Glory Be by Augusta ScattergoodGlory Be by Augusta Scattergood

Glory Be

byAugusta Scattergood

Paperback | December 30, 2014

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A Mississippi town in 1964 gets riled when tempers flare at the segregated public pool.

As much as Gloriana June Hemphill, or Glory as everyone knows her, wants to turn twelve, there are times when Glory wishes she could turn back the clock a year. Jesslyn, her sister and former confidante, no longer has the time of day for her now that she'll be entering high school. Then there's her best friend, Frankie. Things have always been so easy with Frankie, and now suddenly they aren't. Maybe it's the new girl from the North that's got everyone out of sorts. Or maybe it's the debate about whether or not the town should keep the segregated public pool open.

Augusta Scattergood has drawn on real-life events to create a memorable novel about family, friendship, and choices that aren't always easy.

Former librarian and children's book reviewer AUGUSTA SCATTERGOOD has devoted her life and career to getting books into the hands of young readers. Her reviews and articles have appeared in The Christian Science Monitor, Delta Magazine, the St. Petersburg Times, and other publications. Additionally, Augusta is an avid blogger. Please v...
Title:Glory BeFormat:PaperbackDimensions:208 pages, 7.55 × 5.26 × 0.48 inPublished:December 30, 2014Publisher:SCHOLASTIC INCLanguage:English

The following ISBNs are associated with this title:

ISBN - 10:0545331811

ISBN - 13:9780545331814


Rated 5 out of 5 by from Coming of Age During US Segregation Reason for Reading: I enjoy children's historical fiction set during the civil rights movement. A quiet, coming of age story about the summer a white girl, daughter of a preacher, turns twelve amidst the turmoil of the civil rights movement coming to her small rural Mississippi town. While the main plot issue deals with the problems caused by certain town folks who are adamantly against the new segregation laws being put into practice in their town, the real focus of the story is Glory and her relationship with various people and her becoming aware of these issues around her. It is a story of sisters, as she and her sister, who is in high school now, drift apart and yet start a new kind of relationship. It is also a story of friends as Glory becomes distant from her best friend from childhood and draws close to a newcomer from the North. The issues are handled very well and seen through the eyes of a child just developing into an awareness of life around her. Glory is an easy character to identify with, though some of the other characters weren't fully developed. This is a quiet story with small events happening and leading up to the climax but without any real action except one scene where a boy is beat up. Probably most suited to girls, an enjoyable quick read full of typical southern storytelling.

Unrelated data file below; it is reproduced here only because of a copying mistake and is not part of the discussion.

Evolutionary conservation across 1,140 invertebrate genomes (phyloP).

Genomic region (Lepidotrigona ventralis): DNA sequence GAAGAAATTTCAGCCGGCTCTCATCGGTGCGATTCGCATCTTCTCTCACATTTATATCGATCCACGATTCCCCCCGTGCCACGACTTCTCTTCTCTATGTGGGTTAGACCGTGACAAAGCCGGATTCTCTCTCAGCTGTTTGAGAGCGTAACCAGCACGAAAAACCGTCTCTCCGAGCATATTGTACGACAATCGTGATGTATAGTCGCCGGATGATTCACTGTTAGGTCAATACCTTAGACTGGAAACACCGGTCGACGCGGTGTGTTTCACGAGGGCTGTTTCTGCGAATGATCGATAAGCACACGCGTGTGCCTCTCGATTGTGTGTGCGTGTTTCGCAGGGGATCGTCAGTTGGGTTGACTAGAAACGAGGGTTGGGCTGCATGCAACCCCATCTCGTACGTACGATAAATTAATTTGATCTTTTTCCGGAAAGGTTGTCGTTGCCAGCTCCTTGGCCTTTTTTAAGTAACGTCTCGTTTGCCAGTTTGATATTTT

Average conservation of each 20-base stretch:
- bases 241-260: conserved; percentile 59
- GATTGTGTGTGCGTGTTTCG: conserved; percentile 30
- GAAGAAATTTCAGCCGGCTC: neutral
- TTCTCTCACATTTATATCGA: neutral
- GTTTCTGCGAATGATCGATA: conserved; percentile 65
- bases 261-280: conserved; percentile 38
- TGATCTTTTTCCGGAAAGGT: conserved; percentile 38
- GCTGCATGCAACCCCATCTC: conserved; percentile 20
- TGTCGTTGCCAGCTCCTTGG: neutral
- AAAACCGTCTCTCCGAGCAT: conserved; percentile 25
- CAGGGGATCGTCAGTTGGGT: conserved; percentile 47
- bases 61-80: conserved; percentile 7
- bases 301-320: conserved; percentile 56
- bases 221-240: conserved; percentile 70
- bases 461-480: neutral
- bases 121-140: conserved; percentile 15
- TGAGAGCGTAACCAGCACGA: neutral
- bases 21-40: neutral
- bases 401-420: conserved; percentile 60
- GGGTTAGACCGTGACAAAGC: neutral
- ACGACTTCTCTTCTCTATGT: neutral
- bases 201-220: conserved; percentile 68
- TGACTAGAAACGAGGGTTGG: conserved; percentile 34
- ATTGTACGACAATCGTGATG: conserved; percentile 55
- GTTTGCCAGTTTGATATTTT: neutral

Date published: 2012-03-04

Editorial Reviews

Praise and Accolades for GLORY BEA NPR â??Backseat Book Clubâ? selectionFeatured on NPR's â??Weekend Editionâ?with Scott Simon A Texas Bluebonnet Award Nominee"There's a whiff of Carson McCullers in Augusta Scattergood's story of a sultry Southern summer long ago when the outside world moved all the markers of Glorianna Hemphill's growing up. It's a summer of bigotry and behive hairdoos, of sit-ins and dangerous boys. All mixed together and beautifully recalled."--Richard Peck, Newbery Award-winning author of A YEAR DOWN YONDER"GLORY BE is a lovely debut novel for younger readers, akin to Kathryn Stockett's THE HELP--an important read that raises powerful racial issues of the 1960s American South."--Kathryn Erskine, National Book Award-winning author of MOCKINGBIRDGLORY BE weaves a seamless story of sisterly love, broken friendships, and the strength that it takes to stand up for the right thing. Augusta Scattergood is at the top of my debut-authors-to-watch list."--Barbara O'Connor, Parents' Choice Award-winning author of HOW TO STEAL A DOG"In Glory herself, tilting on the threshold of adolescence, Scattergood paints a balanced portrait of childlike selfinterest and awakening integrity. This moving, intimate look at Americaâ??s struggle for civil rights, as seen through the narrow lens of one growing girl, will spark interesting discussion."--BOOKLIST"This debut offers a vivid glimpse of the 1960s South through the eyes of a spirited girl who takes a stand."--KIRKUS REVIEWS"Scattergood's effective snapshot of the fight against segregation, one town at a time, makes personal the tumultuous atmosphere of the times."--PUBLISHERS WEEKLY"Glory is an appealing, authentic character whose unflinching convictions, missteps, and reflections will captivate readers."--SCHOOL LIBRARY JOURNAL